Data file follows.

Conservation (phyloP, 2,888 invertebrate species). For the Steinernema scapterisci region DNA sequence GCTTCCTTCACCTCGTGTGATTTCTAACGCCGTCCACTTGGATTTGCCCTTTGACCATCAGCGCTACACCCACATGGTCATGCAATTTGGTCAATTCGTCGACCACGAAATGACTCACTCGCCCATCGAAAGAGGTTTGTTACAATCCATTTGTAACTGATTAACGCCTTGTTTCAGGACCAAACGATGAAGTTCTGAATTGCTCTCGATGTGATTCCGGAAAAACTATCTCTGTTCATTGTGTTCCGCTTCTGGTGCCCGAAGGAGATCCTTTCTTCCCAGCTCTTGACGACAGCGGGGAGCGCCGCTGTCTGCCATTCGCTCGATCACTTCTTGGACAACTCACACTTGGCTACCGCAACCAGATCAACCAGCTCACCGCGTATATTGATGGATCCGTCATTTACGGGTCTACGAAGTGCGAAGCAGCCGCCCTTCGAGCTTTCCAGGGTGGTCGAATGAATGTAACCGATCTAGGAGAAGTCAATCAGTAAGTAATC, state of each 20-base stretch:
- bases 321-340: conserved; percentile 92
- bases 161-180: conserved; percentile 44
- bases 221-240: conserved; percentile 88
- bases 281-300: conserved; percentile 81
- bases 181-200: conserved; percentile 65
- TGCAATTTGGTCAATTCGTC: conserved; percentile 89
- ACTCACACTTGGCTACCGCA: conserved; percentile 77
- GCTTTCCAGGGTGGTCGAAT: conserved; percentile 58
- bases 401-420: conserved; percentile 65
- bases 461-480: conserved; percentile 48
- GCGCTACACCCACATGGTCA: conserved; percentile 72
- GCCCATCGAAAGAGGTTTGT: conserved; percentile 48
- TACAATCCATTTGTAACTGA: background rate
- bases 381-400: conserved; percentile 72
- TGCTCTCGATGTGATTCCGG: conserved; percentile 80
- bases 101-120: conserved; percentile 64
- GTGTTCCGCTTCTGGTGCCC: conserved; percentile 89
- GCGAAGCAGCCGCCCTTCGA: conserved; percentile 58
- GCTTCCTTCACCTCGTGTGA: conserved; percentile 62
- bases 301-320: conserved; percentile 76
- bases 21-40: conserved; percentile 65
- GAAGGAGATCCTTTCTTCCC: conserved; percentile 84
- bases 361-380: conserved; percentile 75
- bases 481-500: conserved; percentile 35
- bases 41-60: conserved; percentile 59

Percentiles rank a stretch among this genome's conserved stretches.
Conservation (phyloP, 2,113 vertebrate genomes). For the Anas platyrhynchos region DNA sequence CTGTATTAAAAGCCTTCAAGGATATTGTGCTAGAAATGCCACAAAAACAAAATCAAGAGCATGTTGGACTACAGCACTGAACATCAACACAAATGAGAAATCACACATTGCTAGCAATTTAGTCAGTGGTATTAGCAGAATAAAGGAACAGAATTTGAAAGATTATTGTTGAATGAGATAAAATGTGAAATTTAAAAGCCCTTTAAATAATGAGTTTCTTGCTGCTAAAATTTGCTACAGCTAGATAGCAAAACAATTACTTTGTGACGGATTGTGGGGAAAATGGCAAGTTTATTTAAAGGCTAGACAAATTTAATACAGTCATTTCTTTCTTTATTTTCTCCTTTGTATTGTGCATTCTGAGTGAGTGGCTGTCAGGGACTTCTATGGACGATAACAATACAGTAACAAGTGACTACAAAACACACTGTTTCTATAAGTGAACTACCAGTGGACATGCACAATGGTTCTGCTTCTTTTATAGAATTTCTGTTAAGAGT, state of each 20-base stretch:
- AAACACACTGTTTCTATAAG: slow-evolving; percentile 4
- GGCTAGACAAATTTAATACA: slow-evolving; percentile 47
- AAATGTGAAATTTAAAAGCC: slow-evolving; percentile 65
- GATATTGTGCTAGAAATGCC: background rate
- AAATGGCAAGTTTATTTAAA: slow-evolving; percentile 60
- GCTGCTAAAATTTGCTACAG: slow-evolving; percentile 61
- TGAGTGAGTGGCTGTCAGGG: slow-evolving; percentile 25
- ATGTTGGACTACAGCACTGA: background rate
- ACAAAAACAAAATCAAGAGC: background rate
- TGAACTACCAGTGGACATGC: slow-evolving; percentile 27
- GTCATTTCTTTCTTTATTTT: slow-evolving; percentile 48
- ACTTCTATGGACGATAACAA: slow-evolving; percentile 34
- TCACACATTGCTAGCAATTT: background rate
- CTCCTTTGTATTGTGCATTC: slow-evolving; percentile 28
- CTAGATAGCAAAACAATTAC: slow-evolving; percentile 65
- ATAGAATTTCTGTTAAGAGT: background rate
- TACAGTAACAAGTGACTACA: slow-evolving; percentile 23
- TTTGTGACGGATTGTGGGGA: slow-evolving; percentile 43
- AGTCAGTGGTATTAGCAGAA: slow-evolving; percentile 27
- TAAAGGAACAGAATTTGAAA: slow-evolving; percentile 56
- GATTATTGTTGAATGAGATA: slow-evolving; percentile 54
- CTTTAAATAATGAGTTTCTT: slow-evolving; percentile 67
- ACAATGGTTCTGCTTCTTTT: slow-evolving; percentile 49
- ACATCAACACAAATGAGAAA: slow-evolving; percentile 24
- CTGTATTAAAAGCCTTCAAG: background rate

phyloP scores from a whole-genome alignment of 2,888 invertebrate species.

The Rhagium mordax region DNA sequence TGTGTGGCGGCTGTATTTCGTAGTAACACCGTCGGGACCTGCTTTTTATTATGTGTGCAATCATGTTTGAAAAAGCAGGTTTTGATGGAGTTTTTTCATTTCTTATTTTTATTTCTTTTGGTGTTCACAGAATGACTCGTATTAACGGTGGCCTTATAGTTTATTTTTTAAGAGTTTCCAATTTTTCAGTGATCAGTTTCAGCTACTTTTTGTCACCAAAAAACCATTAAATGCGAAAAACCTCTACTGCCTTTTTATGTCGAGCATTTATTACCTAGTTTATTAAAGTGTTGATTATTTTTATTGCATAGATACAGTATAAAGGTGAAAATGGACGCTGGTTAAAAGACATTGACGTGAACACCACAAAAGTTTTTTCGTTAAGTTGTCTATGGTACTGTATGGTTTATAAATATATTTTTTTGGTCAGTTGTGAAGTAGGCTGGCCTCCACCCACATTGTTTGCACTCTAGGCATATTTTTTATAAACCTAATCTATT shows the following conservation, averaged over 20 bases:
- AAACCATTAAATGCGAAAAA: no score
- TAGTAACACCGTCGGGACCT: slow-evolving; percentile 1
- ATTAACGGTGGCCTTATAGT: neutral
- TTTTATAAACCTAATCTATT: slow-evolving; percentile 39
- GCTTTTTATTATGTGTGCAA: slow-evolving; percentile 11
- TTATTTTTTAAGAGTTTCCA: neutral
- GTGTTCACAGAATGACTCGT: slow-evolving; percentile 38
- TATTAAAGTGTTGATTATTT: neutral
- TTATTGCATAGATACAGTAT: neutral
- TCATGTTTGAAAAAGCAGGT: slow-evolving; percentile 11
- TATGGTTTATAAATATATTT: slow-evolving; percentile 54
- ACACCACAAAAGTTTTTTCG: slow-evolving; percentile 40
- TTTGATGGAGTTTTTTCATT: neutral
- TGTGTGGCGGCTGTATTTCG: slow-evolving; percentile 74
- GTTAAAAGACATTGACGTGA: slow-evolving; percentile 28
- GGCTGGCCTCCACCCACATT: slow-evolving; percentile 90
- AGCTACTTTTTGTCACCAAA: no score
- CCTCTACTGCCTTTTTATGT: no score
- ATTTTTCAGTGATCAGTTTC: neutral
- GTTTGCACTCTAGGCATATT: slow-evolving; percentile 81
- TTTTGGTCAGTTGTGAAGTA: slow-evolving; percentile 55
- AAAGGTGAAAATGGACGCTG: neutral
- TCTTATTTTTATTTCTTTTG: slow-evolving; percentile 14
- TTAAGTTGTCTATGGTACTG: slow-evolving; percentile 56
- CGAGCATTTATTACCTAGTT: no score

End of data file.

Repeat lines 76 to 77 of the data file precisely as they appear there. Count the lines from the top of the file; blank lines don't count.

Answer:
- TTTTGGTCAGTTGTGAAGTA: slow-evolving; percentile 55
- AAAGGTGAAAATGGACGCTG: neutral